Environmental concerns, particularly the more recent issue of plastics polluting the oceans, have also been heightened following UK naturalist and broadcaster David Attenborough’s Blue Planet BBC television series, which showed the damage caused by plastics on marine life.
“Consumers are not simply satisfied with a ‘great beauty product,’” noted Tyrell, “they expect the brand to voice who they are and where they stand. More consumers will look to brands to push eco-friendly formulas and recyclable or nature compatible packaging materials that can help clean up the oceans and the planet overall.”
Biotherm Waterlover Sun Milk SPF15 is tapping into the trend with a formulation that is described as “respectful of aquatic life” and has a 95% biodegradable base formula for “a lower impact on the water environment to help keep the ocean and the beach clean.”
Usage of smart tools to manage sun exposure is on the rise in Europe, increasing from 6% in 2015 to 10% in 2017, according to GlobalData’s primary consumer research. The increase is more significant among millennials aged 18-25 with 14% claiming to use smart tools to monitor sun exposure, compared to just 7% in 2015.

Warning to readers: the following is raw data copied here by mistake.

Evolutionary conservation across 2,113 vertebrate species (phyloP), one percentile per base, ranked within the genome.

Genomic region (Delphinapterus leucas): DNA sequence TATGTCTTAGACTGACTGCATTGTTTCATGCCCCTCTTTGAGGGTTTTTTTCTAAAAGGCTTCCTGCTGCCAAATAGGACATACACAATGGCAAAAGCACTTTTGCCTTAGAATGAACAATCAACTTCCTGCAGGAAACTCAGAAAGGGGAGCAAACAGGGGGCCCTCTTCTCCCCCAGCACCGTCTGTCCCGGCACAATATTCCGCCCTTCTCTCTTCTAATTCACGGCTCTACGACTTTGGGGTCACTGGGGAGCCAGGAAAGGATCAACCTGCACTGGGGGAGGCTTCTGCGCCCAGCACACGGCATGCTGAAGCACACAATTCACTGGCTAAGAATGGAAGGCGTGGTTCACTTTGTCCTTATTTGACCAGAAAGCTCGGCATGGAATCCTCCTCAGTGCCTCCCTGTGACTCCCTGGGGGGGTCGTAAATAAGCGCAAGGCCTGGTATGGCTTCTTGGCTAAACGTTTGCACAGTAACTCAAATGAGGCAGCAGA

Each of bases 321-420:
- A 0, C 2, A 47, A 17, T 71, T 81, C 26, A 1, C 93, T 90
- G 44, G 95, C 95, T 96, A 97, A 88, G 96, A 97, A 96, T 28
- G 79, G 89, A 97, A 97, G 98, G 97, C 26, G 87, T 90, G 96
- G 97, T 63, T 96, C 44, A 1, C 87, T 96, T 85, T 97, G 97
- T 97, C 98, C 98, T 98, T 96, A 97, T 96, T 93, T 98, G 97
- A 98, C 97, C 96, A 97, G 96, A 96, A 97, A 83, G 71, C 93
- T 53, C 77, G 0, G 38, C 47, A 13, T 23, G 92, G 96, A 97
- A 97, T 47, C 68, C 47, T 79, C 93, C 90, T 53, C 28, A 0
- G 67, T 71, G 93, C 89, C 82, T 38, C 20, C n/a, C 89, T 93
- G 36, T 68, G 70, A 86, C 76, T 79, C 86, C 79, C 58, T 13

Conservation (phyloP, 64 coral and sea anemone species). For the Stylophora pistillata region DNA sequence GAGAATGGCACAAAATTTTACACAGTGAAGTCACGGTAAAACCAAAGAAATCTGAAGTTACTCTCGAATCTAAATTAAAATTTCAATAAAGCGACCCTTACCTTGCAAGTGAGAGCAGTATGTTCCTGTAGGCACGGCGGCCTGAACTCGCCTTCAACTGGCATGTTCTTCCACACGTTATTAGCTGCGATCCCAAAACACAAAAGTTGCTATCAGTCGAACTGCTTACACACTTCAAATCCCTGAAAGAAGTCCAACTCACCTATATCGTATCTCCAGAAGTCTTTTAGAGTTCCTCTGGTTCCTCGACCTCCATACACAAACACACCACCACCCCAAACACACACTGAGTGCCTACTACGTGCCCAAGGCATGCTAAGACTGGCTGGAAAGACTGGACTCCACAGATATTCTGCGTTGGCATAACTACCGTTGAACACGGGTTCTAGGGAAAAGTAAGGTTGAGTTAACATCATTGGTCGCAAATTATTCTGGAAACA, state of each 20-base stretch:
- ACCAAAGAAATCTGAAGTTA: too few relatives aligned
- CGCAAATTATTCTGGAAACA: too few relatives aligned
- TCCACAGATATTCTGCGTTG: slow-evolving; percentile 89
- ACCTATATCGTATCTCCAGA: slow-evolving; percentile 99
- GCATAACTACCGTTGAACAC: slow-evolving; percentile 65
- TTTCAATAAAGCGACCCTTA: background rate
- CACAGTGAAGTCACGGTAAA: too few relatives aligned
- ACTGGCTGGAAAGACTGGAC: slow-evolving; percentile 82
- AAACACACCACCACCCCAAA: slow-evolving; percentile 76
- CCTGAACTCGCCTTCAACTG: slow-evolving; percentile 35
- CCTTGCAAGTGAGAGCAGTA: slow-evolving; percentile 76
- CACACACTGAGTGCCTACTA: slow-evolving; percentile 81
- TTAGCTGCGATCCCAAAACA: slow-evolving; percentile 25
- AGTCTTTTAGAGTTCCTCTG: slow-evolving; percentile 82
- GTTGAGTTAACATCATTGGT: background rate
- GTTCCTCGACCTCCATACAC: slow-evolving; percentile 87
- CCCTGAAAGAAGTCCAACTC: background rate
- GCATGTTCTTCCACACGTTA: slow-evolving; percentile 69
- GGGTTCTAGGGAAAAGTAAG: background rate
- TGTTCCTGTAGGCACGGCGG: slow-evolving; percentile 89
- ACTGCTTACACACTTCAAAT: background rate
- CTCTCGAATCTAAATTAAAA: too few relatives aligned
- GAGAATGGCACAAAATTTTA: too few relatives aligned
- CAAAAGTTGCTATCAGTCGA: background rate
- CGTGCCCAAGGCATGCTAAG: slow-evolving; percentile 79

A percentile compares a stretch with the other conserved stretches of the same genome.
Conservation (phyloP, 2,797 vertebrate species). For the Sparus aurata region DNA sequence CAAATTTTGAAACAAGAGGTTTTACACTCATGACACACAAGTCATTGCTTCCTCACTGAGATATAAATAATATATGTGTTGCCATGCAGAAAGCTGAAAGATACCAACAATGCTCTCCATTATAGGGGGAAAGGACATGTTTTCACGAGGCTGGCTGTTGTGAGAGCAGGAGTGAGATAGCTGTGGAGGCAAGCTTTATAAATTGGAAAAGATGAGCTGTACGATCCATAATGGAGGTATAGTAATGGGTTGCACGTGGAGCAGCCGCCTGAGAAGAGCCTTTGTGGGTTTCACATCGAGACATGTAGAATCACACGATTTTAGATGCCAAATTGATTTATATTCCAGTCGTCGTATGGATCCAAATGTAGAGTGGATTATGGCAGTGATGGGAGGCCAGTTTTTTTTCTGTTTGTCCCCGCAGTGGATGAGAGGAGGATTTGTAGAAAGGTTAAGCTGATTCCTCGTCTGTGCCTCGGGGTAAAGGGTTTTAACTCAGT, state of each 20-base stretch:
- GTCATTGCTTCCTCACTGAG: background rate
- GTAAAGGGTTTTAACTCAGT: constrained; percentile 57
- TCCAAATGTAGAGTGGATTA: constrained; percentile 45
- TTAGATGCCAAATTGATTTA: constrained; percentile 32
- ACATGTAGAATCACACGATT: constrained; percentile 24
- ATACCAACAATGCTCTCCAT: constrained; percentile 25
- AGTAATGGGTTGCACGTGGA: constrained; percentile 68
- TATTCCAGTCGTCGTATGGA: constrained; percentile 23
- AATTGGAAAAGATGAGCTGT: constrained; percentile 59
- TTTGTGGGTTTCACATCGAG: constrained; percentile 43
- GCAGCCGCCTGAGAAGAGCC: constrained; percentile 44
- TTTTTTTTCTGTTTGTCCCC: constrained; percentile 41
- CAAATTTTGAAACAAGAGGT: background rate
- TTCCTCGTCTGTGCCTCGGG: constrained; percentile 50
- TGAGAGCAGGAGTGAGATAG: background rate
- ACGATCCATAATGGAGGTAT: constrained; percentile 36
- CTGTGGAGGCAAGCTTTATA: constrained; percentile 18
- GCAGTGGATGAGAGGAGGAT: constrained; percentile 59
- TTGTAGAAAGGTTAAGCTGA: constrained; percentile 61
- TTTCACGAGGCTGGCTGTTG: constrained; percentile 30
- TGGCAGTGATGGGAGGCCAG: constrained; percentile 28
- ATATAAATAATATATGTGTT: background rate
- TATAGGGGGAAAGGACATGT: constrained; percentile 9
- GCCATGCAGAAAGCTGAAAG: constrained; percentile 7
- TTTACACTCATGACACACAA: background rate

L’Oréal is ahead of the game with its mobile phone connected UV Sense wearable patch which captures real-time data to track UV exposure levels and provides safety tips.
“In the future, more integrated wearables which provide multiple functions, for example fitness tracking as well as UV and pollution exposure tracking, could offer an all-in-one solution…through a single wearable item,” comments Mills.
Mintel has seen the transition of smart-active packaging to include QR, NFC, BLE and others “from fun to functional.”
“We’re seeing a shift toward ‘functional,’ where packaging needs to give information or opportunities that offer a benefit of engagement,” noted David Luttenberger, global packaging director at Mintel. “Brands that use smart/active and mobile engagement packaging to deliver functionality versus fun are more likely to find satisfied customers.”
European sun care habits are changing as consumers think beyond the immediate concerns of protecting their skin from sun exposure toward the long-term impact that using sun care products may have on their bodies as well as environment. The changing demands of these consumers will influence future development in the category.
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Imogen Matthews is a respected consultant, journalist and researcher focusing on trends in the beauty industry. She regularly contributes to many of the world’s foremost beauty trade titles. Every year in April, she publishes The Premium Market Report, focusing on trends in the UK premium beauty markets.